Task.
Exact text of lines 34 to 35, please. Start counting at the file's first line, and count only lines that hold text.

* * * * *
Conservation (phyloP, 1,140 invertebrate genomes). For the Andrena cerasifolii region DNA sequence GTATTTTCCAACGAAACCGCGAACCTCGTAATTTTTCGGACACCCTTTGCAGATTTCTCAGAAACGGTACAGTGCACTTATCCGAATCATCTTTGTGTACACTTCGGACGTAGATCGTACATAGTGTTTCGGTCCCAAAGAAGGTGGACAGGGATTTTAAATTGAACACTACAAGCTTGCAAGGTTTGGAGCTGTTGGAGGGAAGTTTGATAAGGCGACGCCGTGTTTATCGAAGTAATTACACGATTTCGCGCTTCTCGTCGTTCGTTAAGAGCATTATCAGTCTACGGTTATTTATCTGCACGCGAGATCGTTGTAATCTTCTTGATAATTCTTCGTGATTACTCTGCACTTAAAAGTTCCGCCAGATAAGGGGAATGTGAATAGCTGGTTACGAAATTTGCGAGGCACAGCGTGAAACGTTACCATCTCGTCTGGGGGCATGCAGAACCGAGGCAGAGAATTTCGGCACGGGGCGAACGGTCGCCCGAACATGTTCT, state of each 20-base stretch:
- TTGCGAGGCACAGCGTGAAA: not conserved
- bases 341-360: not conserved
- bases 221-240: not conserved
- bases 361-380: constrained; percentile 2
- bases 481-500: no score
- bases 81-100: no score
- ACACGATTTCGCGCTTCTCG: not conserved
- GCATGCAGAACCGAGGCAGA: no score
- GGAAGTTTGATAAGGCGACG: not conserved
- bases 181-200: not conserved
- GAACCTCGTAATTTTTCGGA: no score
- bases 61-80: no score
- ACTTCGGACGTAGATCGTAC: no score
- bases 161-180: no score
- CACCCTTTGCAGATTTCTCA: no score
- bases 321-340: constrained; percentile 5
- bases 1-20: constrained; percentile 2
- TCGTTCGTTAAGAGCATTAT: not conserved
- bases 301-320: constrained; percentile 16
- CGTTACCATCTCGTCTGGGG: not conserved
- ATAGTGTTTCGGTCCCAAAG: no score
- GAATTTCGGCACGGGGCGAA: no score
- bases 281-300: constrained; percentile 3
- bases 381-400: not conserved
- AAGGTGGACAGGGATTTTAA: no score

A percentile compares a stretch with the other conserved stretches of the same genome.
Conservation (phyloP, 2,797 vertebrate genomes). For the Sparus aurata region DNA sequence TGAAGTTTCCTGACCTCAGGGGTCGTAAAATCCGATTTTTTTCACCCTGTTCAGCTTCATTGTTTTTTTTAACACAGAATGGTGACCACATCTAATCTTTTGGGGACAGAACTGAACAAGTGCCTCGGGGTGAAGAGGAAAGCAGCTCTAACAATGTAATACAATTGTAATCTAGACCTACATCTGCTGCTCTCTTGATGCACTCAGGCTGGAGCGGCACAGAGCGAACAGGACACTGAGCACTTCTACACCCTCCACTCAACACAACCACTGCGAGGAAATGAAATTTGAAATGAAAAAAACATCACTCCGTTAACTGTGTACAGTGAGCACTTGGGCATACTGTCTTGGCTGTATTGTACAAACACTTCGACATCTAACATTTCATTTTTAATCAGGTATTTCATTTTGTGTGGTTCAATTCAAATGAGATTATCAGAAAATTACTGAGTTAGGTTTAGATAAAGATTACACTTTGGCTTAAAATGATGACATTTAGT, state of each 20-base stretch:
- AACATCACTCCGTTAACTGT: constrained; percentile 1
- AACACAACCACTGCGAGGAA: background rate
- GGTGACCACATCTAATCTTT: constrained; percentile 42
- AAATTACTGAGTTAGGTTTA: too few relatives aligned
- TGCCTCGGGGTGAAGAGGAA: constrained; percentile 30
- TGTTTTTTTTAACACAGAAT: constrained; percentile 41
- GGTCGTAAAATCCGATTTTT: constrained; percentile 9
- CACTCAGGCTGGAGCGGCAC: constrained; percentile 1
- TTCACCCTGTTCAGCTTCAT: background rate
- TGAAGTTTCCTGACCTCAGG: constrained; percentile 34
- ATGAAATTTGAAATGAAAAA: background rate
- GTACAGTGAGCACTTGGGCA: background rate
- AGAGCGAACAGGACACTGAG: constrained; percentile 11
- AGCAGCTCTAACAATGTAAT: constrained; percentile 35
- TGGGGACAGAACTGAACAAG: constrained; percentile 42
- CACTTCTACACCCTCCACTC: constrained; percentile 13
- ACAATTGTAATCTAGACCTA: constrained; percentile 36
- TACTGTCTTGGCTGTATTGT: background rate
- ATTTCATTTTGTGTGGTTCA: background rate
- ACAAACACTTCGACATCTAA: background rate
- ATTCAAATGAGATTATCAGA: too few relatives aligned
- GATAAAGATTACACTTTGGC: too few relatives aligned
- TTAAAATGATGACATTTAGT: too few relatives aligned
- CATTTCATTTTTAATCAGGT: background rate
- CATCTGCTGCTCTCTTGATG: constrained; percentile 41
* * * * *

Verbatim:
- TGTTTTTTTTAACACAGAAT: constrained; percentile 41
- GGTCGTAAAATCCGATTTTT: constrained; percentile 9